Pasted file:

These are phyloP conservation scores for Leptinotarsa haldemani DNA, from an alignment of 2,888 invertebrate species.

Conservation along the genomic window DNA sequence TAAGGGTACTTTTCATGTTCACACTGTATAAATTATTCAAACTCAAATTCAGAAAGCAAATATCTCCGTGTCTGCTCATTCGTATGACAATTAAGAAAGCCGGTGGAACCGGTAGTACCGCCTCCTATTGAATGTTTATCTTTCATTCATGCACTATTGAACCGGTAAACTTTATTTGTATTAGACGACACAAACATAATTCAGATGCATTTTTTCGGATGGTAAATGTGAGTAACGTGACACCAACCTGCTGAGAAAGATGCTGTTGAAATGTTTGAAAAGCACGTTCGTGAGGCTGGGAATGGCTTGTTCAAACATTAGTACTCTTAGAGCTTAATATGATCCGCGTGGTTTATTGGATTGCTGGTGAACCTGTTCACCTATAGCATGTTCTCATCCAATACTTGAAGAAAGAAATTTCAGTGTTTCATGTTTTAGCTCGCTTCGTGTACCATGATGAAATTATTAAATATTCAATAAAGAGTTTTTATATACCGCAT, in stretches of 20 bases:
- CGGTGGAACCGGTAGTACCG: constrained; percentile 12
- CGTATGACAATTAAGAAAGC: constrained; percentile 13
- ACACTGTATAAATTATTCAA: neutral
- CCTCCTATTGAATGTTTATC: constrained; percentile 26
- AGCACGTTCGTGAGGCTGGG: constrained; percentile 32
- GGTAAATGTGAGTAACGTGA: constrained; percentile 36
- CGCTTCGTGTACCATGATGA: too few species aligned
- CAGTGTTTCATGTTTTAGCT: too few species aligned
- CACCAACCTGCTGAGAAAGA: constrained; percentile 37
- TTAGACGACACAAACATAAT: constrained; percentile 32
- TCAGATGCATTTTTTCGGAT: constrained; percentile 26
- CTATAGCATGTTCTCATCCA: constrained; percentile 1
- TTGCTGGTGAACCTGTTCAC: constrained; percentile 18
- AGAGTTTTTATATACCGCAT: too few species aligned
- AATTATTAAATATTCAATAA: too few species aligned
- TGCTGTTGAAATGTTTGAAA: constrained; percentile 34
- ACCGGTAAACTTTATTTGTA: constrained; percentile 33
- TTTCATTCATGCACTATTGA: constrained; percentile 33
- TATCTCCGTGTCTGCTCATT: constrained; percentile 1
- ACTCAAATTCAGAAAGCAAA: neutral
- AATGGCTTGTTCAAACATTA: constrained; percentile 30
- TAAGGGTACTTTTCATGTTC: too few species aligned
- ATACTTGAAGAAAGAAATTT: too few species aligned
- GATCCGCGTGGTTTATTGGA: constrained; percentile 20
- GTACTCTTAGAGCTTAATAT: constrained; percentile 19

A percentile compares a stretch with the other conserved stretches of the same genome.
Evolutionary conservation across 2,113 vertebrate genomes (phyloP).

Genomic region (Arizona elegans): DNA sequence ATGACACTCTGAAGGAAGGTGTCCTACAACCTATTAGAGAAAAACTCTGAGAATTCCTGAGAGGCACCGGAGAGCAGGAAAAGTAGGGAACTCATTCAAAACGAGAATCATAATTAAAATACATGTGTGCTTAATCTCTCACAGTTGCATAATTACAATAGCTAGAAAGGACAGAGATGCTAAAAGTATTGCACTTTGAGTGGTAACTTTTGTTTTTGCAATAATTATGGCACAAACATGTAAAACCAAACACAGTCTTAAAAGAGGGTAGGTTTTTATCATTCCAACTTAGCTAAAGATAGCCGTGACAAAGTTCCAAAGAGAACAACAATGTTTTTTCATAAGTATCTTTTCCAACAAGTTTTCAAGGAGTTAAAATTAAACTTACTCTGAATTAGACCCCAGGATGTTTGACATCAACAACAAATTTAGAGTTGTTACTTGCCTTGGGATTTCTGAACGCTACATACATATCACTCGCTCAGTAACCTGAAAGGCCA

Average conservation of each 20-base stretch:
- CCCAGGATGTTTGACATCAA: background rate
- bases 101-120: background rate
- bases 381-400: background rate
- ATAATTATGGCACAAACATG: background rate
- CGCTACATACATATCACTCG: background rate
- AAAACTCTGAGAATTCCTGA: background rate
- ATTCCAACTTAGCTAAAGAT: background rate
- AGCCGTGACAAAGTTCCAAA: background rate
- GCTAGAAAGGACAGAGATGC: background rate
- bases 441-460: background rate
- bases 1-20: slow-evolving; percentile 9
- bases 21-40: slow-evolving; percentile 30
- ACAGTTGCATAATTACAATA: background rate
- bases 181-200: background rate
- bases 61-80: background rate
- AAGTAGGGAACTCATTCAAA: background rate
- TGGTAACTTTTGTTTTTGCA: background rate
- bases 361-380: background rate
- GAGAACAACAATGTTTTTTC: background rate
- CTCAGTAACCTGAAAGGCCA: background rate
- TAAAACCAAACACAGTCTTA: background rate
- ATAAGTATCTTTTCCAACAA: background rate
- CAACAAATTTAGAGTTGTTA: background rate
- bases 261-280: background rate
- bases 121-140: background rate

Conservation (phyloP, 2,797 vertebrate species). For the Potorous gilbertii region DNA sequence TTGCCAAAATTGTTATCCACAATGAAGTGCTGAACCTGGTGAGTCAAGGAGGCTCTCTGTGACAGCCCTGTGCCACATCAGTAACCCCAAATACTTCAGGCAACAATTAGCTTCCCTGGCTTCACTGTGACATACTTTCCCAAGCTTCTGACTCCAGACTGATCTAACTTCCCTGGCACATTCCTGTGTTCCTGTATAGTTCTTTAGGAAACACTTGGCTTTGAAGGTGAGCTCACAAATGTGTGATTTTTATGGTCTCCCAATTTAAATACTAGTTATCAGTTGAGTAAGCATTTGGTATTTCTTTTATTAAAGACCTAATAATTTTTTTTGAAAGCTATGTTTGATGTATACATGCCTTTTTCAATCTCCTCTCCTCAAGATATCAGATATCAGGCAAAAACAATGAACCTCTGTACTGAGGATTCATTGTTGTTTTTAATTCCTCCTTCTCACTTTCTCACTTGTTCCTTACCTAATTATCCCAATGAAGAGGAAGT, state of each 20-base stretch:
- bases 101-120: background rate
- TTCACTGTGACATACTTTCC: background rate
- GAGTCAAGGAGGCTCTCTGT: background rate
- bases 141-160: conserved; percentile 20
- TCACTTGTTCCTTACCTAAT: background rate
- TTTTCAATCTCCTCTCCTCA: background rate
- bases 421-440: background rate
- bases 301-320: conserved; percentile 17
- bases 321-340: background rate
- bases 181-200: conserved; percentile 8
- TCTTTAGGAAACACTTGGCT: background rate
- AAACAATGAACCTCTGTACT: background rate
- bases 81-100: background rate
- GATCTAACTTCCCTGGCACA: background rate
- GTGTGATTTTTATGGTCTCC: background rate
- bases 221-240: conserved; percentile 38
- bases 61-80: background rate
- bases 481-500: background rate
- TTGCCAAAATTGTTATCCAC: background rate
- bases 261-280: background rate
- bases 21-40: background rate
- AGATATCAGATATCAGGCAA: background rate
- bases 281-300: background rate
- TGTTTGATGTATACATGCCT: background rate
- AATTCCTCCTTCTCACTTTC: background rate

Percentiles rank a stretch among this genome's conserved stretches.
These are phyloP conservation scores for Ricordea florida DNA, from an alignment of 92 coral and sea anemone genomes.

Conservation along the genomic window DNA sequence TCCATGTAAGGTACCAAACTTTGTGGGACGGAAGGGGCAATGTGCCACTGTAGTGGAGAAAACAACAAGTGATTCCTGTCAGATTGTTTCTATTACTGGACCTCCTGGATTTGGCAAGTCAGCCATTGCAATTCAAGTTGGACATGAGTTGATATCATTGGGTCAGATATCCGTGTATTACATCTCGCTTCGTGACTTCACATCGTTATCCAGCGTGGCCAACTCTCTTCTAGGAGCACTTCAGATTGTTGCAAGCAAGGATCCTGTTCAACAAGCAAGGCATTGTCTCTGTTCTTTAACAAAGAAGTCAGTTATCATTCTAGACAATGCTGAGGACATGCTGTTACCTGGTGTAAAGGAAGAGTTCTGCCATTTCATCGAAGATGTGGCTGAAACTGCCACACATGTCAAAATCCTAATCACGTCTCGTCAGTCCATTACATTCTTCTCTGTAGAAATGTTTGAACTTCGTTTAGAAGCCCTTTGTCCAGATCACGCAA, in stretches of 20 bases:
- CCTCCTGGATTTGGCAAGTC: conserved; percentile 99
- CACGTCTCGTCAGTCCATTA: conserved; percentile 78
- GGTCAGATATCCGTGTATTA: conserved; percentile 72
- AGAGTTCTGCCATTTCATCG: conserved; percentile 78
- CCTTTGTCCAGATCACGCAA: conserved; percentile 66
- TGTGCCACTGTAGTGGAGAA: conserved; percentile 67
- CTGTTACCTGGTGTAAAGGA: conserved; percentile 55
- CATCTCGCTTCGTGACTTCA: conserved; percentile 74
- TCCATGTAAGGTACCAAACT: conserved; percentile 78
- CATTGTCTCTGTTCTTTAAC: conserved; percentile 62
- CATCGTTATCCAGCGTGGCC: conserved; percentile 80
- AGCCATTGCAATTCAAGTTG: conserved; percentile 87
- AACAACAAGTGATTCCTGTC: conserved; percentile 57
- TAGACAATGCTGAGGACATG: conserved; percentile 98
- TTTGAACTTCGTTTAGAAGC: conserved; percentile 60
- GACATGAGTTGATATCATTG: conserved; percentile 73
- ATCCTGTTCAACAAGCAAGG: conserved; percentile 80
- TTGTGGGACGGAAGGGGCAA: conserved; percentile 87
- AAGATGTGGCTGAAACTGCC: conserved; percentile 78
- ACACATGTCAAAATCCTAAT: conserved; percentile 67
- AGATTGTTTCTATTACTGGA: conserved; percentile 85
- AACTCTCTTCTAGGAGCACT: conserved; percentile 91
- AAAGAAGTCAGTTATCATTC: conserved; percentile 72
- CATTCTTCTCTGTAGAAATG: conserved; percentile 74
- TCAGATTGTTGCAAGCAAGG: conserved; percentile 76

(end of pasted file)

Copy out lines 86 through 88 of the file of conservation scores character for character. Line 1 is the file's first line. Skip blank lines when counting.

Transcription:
- CCTCCTGGATTTGGCAAGTC: conserved; percentile 99
- CACGTCTCGTCAGTCCATTA: conserved; percentile 78
- GGTCAGATATCCGTGTATTA: conserved; percentile 72